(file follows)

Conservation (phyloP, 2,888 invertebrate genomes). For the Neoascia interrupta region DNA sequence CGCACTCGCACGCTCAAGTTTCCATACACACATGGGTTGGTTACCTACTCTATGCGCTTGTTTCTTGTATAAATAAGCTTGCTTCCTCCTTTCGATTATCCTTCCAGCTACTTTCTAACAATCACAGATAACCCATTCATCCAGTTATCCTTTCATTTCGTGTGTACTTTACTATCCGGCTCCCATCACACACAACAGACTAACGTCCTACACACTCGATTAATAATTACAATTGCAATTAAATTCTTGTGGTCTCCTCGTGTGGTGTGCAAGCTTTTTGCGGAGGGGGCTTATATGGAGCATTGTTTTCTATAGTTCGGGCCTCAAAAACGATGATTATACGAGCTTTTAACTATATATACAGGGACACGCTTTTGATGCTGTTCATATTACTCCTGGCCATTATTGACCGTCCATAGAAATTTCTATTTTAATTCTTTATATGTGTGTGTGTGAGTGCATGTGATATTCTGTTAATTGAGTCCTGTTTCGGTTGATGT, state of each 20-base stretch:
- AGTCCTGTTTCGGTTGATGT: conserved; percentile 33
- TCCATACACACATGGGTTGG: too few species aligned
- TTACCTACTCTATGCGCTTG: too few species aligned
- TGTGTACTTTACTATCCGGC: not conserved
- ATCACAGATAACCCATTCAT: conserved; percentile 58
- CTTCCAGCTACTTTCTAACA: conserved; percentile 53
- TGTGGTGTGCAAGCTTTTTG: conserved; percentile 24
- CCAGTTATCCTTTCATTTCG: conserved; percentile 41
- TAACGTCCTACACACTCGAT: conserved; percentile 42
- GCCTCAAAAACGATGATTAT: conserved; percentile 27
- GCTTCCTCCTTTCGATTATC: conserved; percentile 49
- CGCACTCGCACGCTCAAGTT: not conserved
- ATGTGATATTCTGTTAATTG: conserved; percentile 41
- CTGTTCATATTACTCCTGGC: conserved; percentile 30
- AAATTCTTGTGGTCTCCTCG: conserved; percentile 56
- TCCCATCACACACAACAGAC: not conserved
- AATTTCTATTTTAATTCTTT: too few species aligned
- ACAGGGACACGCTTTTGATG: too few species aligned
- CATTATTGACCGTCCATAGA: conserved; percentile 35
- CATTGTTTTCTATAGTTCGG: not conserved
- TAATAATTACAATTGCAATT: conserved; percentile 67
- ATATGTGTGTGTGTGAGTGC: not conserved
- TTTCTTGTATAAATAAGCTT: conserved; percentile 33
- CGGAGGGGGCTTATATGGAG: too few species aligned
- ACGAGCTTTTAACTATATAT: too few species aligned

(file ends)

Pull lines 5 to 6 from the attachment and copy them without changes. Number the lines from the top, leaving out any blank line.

- TGTGTACTTTACTATCCGGC: not conserved
- ATCACAGATAACCCATTCAT: conserved; percentile 58